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Designer Mark Montano said fashion newcomers are increasingly taking their financing into their own hands, as he has. “The trend lately has been that young designers are realizing that opening a small boutique is probably the best way to get capital to finance their wholesale collection and also have an outlet to get rid of bounced goods and whatever return merchandise they have,” he said. A storefront also works in an advertising capacity.
“Most young designers don’t have a lot of money,” said Montano. “They don’t have two nickels to rub together. It’s like being an actor. You do it because you love it — a lot. It’s really hard sometimes to stay in business.”
Small specialty stores can also be a financing venue when the product fits the needs of the retailer. Karen Daskas and her sister, Cheryl, co-own Tender, a small upscale boutique in a northwestern suburb of Detroit. For them, doing their homework means searching for young designers, from the U.S. and Europe, who bring uniqueness to their store.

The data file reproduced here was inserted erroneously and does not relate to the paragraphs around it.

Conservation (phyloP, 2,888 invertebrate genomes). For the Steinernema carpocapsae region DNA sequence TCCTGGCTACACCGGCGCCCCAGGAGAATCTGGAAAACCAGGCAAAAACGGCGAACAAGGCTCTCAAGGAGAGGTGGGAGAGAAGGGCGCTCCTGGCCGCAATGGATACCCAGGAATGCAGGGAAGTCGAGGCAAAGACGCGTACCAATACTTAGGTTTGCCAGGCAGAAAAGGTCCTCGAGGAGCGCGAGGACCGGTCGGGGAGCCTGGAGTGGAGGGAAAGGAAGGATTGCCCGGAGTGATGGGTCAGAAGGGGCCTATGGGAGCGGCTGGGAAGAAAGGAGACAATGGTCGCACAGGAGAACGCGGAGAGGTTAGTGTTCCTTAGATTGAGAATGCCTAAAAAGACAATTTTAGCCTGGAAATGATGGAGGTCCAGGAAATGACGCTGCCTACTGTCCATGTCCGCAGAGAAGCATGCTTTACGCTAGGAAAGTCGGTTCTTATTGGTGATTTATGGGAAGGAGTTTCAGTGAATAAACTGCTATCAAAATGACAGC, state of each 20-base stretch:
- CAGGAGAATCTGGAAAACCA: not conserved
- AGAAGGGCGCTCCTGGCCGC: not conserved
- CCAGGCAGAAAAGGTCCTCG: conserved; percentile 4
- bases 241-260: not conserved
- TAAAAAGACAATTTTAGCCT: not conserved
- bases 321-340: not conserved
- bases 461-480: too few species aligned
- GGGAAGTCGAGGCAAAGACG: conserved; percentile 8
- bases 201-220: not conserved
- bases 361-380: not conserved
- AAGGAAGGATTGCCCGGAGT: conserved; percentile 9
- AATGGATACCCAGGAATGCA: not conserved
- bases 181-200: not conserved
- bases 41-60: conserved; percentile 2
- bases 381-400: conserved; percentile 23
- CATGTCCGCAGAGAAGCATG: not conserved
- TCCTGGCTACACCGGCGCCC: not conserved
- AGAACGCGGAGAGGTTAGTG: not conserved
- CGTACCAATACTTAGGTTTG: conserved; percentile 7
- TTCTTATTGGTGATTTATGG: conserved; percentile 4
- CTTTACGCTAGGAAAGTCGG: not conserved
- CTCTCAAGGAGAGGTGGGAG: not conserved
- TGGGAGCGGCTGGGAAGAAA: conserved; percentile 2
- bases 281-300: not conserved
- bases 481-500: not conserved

“It is the specialty stores in the U.S. that have built up the name behind a new collection,” said Karen Daskas. “We’re the ones doing the footwork and giving new people a chance. If a collection is in the department store, I usually won’t touch it because my customers want some kind of exclusivity.”
As for finding new designers, she said, “I’ve gone all over from fifth-floor walkups to walking down alleys just to look at new collections. It gives us a chance to give a new designer a start.”
Since start-up designers often are limited in both production scale and finances, many ask retailers for a deposit of between 30 and 50 percent of the purchase order up front. Tender introduces four new designers each season with up-front financing for each new talent anywhere from $3,000 to $15,000. “It can add up, and is risky for one small store, but it’s good for our shop to have something different and it helps the younger firms,” she said.